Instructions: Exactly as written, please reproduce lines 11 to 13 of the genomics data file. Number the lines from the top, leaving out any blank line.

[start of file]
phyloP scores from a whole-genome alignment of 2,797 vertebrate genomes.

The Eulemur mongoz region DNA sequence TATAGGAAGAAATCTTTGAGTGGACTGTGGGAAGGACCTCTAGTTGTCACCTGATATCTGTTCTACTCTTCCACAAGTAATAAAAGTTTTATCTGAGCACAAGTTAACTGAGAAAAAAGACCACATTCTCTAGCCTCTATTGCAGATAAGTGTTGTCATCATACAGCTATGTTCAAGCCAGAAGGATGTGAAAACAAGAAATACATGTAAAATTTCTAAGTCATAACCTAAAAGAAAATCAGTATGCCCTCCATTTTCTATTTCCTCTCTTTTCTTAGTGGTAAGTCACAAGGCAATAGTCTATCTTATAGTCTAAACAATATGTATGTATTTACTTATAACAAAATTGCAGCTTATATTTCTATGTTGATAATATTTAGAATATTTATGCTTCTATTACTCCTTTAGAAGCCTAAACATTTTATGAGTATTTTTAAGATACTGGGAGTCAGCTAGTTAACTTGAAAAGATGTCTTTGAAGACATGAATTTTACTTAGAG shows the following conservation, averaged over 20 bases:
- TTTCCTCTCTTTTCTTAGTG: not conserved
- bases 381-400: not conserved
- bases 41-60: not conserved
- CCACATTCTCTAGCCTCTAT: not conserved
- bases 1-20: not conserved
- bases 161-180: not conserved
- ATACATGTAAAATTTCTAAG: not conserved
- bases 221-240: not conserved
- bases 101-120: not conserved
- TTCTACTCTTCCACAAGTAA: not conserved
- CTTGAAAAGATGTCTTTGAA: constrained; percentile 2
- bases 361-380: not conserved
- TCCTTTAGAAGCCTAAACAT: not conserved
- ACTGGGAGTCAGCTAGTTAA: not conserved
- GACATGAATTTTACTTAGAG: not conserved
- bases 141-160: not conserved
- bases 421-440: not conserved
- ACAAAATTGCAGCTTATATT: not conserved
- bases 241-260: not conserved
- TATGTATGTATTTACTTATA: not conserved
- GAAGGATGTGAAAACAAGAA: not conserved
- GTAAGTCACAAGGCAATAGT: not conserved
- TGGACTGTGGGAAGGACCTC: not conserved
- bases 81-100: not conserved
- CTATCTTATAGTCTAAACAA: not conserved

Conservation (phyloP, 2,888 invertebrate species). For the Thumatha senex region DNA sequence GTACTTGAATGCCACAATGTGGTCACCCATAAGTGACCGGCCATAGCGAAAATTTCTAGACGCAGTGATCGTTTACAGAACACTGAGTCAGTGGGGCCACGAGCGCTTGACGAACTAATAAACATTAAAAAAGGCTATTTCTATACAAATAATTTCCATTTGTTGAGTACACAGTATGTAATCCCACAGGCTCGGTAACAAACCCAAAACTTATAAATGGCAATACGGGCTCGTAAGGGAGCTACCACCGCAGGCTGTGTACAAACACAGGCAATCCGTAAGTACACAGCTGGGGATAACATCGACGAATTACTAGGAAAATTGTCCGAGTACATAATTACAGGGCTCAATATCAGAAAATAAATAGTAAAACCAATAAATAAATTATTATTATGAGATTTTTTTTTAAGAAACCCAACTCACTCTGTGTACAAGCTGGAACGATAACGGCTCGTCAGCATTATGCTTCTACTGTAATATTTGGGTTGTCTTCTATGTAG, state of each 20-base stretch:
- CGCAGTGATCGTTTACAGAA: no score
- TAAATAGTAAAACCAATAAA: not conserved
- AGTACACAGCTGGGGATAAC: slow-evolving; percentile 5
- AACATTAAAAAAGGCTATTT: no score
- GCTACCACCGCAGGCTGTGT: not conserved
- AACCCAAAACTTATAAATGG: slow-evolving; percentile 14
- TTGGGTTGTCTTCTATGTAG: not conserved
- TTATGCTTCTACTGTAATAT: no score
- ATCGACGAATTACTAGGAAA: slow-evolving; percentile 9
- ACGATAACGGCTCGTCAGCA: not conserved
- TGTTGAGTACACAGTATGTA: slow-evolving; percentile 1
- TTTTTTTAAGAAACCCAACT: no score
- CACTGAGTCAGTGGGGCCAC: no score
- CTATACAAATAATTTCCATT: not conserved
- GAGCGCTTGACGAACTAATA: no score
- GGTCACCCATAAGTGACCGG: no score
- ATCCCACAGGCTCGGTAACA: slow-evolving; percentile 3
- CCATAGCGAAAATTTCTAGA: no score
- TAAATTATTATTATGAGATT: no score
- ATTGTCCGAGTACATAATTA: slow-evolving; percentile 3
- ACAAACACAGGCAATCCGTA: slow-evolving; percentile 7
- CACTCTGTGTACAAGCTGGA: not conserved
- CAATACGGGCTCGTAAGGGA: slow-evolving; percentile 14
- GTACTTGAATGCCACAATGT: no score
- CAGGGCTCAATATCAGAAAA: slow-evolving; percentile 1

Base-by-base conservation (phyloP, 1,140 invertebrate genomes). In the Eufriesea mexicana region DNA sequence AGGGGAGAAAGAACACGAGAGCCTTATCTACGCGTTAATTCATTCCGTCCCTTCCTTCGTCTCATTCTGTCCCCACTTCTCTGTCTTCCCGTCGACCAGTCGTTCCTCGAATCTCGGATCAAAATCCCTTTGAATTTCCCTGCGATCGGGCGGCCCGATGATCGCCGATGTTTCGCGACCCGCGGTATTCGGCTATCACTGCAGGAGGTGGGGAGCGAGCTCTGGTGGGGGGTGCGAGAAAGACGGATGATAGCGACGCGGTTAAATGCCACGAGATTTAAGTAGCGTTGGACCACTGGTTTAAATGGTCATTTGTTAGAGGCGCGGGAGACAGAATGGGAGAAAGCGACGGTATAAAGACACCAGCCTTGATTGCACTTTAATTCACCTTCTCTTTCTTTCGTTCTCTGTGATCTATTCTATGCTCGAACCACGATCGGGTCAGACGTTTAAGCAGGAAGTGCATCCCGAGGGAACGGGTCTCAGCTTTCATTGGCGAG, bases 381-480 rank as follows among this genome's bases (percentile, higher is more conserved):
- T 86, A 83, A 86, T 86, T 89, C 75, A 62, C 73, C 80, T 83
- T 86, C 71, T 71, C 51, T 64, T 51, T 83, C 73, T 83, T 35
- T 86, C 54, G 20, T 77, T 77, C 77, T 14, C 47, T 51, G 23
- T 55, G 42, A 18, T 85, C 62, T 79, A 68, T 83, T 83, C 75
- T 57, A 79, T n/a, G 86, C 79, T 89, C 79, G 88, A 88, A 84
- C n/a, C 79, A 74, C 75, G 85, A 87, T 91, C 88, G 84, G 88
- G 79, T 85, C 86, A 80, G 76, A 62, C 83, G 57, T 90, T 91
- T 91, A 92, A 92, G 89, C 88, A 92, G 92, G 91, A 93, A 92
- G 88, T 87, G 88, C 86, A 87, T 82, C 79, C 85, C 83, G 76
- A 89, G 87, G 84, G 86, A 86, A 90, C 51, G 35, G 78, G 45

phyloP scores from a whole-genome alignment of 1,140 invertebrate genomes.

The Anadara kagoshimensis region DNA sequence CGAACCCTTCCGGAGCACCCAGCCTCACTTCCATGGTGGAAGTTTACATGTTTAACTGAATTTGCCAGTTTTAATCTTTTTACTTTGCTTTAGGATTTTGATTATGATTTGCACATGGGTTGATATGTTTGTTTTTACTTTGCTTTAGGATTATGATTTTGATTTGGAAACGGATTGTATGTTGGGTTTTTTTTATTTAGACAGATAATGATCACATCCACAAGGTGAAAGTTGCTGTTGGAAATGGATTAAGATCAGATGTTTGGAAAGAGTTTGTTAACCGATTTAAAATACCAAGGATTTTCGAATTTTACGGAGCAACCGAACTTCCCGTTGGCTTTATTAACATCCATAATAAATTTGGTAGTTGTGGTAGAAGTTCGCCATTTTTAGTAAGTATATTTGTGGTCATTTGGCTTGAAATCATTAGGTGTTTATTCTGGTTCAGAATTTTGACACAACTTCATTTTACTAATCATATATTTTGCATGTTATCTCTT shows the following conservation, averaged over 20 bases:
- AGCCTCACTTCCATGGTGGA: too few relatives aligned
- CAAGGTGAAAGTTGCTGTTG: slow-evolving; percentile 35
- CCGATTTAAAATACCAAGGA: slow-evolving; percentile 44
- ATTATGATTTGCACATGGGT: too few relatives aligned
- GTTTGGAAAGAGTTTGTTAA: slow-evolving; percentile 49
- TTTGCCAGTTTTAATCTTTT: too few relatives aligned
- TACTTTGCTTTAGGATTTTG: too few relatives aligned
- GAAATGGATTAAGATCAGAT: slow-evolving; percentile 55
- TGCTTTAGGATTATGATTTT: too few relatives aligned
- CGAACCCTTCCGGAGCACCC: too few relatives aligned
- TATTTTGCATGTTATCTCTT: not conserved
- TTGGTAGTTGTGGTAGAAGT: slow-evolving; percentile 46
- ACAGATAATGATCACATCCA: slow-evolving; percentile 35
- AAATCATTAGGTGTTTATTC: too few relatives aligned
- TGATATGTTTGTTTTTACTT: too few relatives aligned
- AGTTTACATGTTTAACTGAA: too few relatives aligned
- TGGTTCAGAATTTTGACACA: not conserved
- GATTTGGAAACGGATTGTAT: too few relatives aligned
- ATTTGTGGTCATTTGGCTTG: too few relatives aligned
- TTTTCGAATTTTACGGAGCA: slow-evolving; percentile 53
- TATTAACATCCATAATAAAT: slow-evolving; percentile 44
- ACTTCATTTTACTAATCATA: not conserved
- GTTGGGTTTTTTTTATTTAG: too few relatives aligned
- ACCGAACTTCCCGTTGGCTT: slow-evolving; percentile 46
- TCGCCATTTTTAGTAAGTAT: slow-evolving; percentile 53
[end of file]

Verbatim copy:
- bases 101-120: not conserved
- TTCTACTCTTCCACAAGTAA: not conserved
- CTTGAAAAGATGTCTTTGAA: constrained; percentile 2